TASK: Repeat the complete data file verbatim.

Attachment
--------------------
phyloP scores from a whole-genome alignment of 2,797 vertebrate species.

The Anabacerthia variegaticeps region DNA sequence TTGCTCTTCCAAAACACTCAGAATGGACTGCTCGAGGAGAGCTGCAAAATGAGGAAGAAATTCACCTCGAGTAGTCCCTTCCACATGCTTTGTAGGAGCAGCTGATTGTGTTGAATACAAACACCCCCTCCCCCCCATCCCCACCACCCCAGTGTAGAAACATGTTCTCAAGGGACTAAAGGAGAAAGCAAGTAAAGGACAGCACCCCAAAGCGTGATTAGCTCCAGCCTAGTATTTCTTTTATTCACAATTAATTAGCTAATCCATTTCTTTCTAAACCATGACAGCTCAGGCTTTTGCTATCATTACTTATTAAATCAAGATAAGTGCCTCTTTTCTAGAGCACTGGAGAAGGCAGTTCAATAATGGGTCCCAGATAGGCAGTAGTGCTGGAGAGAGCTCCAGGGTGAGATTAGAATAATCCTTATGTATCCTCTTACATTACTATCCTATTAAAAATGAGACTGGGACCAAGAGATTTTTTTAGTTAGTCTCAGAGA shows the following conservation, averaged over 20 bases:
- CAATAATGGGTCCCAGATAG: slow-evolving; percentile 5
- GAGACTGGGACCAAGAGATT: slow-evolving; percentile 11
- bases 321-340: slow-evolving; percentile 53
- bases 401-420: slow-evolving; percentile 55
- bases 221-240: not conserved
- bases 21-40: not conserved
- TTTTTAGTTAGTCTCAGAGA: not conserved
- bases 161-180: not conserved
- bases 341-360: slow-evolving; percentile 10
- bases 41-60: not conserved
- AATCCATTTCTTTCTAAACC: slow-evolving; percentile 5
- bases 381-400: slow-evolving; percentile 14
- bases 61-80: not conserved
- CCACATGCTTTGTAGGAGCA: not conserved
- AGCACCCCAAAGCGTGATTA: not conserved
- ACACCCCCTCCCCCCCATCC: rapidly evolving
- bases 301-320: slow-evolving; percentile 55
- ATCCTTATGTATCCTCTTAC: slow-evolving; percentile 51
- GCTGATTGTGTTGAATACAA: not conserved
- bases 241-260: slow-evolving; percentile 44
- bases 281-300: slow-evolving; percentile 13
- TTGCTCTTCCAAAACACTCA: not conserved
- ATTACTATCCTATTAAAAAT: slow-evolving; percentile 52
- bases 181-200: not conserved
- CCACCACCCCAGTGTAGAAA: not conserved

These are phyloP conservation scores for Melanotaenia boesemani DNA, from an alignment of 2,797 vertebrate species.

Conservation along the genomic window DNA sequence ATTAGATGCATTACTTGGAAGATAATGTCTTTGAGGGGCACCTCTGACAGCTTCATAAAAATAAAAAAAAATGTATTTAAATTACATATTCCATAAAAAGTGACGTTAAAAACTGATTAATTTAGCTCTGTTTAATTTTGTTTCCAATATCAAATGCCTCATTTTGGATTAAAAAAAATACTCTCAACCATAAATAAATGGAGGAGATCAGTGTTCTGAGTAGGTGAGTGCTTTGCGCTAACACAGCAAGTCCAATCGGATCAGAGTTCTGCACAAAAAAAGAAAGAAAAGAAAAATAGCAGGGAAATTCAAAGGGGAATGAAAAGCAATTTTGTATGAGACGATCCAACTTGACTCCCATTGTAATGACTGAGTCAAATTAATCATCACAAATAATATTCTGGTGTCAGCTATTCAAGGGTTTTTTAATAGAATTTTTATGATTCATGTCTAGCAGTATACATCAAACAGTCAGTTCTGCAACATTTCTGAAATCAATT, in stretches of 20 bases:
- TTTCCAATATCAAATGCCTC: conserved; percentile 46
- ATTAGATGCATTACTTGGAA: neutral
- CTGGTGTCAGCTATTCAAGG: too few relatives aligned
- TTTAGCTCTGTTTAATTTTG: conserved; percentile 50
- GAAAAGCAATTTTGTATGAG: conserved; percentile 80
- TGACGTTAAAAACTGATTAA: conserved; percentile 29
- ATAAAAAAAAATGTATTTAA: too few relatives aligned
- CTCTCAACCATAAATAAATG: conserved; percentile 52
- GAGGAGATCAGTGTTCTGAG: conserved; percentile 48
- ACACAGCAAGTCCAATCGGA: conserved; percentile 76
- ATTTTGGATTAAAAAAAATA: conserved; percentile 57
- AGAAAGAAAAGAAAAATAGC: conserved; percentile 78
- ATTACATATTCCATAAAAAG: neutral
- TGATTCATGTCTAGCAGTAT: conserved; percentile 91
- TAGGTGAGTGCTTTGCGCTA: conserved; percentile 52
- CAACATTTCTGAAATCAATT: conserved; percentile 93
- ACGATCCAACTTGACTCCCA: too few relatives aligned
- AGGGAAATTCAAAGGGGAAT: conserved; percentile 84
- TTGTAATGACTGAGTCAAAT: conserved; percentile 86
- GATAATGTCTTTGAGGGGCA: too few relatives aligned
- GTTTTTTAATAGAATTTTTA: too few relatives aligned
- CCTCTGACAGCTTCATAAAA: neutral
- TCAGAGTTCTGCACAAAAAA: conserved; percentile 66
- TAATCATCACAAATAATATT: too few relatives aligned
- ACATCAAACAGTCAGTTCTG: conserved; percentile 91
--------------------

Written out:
phyloP scores from a whole-genome alignment of 2,797 vertebrate species.

The Anabacerthia variegaticeps region DNA sequence TTGCTCTTCCAAAACACTCAGAATGGACTGCTCGAGGAGAGCTGCAAAATGAGGAAGAAATTCACCTCGAGTAGTCCCTTCCACATGCTTTGTAGGAGCAGCTGATTGTGTTGAATACAAACACCCCCTCCCCCCCATCCCCACCACCCCAGTGTAGAAACATGTTCTCAAGGGACTAAAGGAGAAAGCAAGTAAAGGACAGCACCCCAAAGCGTGATTAGCTCCAGCCTAGTATTTCTTTTATTCACAATTAATTAGCTAATCCATTTCTTTCTAAACCATGACAGCTCAGGCTTTTGCTATCATTACTTATTAAATCAAGATAAGTGCCTCTTTTCTAGAGCACTGGAGAAGGCAGTTCAATAATGGGTCCCAGATAGGCAGTAGTGCTGGAGAGAGCTCCAGGGTGAGATTAGAATAATCCTTATGTATCCTCTTACATTACTATCCTATTAAAAATGAGACTGGGACCAAGAGATTTTTTTAGTTAGTCTCAGAGA shows the following conservation, averaged over 20 bases:
- CAATAATGGGTCCCAGATAG: slow-evolving; percentile 5
- GAGACTGGGACCAAGAGATT: slow-evolving; percentile 11
- bases 321-340: slow-evolving; percentile 53
- bases 401-420: slow-evolving; percentile 55
- bases 221-240: not conserved
- bases 21-40: not conserved
- TTTTTAGTTAGTCTCAGAGA: not conserved
- bases 161-180: not conserved
- bases 341-360: slow-evolving; percentile 10
- bases 41-60: not conserved
- AATCCATTTCTTTCTAAACC: slow-evolving; percentile 5
- bases 381-400: slow-evolving; percentile 14
- bases 61-80: not conserved
- CCACATGCTTTGTAGGAGCA: not conserved
- AGCACCCCAAAGCGTGATTA: not conserved
- ACACCCCCTCCCCCCCATCC: rapidly evolving
- bases 301-320: slow-evolving; percentile 55
- ATCCTTATGTATCCTCTTAC: slow-evolving; percentile 51
- GCTGATTGTGTTGAATACAA: not conserved
- bases 241-260: slow-evolving; percentile 44
- bases 281-300: slow-evolving; percentile 13
- TTGCTCTTCCAAAACACTCA: not conserved
- ATTACTATCCTATTAAAAAT: slow-evolving; percentile 52
- bases 181-200: not conserved
- CCACCACCCCAGTGTAGAAA: not conserved

These are phyloP conservation scores for Melanotaenia boesemani DNA, from an alignment of 2,797 vertebrate species.

Conservation along the genomic window DNA sequence ATTAGATGCATTACTTGGAAGATAATGTCTTTGAGGGGCACCTCTGACAGCTTCATAAAAATAAAAAAAAATGTATTTAAATTACATATTCCATAAAAAGTGACGTTAAAAACTGATTAATTTAGCTCTGTTTAATTTTGTTTCCAATATCAAATGCCTCATTTTGGATTAAAAAAAATACTCTCAACCATAAATAAATGGAGGAGATCAGTGTTCTGAGTAGGTGAGTGCTTTGCGCTAACACAGCAAGTCCAATCGGATCAGAGTTCTGCACAAAAAAAGAAAGAAAAGAAAAATAGCAGGGAAATTCAAAGGGGAATGAAAAGCAATTTTGTATGAGACGATCCAACTTGACTCCCATTGTAATGACTGAGTCAAATTAATCATCACAAATAATATTCTGGTGTCAGCTATTCAAGGGTTTTTTAATAGAATTTTTATGATTCATGTCTAGCAGTATACATCAAACAGTCAGTTCTGCAACATTTCTGAAATCAATT, in stretches of 20 bases:
- TTTCCAATATCAAATGCCTC: conserved; percentile 46
- ATTAGATGCATTACTTGGAA: neutral
- CTGGTGTCAGCTATTCAAGG: too few relatives aligned
- TTTAGCTCTGTTTAATTTTG: conserved; percentile 50
- GAAAAGCAATTTTGTATGAG: conserved; percentile 80
- TGACGTTAAAAACTGATTAA: conserved; percentile 29
- ATAAAAAAAAATGTATTTAA: too few relatives aligned
- CTCTCAACCATAAATAAATG: conserved; percentile 52
- GAGGAGATCAGTGTTCTGAG: conserved; percentile 48
- ACACAGCAAGTCCAATCGGA: conserved; percentile 76
- ATTTTGGATTAAAAAAAATA: conserved; percentile 57
- AGAAAGAAAAGAAAAATAGC: conserved; percentile 78
- ATTACATATTCCATAAAAAG: neutral
- TGATTCATGTCTAGCAGTAT: conserved; percentile 91
- TAGGTGAGTGCTTTGCGCTA: conserved; percentile 52
- CAACATTTCTGAAATCAATT: conserved; percentile 93
- ACGATCCAACTTGACTCCCA: too few relatives aligned
- AGGGAAATTCAAAGGGGAAT: conserved; percentile 84
- TTGTAATGACTGAGTCAAAT: conserved; percentile 86
- GATAATGTCTTTGAGGGGCA: too few relatives aligned
- GTTTTTTAATAGAATTTTTA: too few relatives aligned
- CCTCTGACAGCTTCATAAAA: neutral
- TCAGAGTTCTGCACAAAAAA: conserved; percentile 66
- TAATCATCACAAATAATATT: too few relatives aligned
- ACATCAAACAGTCAGTTCTG: conserved; percentile 91